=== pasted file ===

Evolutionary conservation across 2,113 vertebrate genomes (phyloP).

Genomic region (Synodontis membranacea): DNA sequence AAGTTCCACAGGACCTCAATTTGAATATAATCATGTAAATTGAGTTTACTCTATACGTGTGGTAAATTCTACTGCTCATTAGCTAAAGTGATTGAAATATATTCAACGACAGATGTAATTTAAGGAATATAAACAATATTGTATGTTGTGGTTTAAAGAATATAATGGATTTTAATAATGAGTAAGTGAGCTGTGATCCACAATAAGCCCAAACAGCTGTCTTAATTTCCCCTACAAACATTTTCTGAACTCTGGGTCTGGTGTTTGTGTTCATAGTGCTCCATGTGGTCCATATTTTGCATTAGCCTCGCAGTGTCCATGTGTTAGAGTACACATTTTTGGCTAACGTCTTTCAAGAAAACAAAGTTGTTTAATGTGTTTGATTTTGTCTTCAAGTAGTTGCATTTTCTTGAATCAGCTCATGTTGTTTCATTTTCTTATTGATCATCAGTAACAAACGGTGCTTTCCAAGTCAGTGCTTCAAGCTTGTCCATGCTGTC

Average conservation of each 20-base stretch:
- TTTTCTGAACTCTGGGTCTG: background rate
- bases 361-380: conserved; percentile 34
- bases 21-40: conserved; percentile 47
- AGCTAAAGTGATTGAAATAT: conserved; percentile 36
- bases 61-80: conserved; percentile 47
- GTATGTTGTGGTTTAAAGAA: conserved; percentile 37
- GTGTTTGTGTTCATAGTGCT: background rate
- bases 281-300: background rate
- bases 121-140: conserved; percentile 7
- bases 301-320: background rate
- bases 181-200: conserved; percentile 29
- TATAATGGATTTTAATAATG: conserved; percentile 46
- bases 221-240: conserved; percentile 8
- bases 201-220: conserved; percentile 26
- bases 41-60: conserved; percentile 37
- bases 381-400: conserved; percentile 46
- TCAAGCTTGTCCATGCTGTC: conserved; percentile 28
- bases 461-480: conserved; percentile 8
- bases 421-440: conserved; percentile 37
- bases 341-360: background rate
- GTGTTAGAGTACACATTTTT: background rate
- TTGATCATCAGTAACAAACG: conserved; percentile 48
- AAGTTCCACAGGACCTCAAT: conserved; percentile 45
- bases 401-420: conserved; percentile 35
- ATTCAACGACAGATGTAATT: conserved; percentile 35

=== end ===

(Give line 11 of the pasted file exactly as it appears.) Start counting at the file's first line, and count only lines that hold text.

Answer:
- bases 281-300: background rate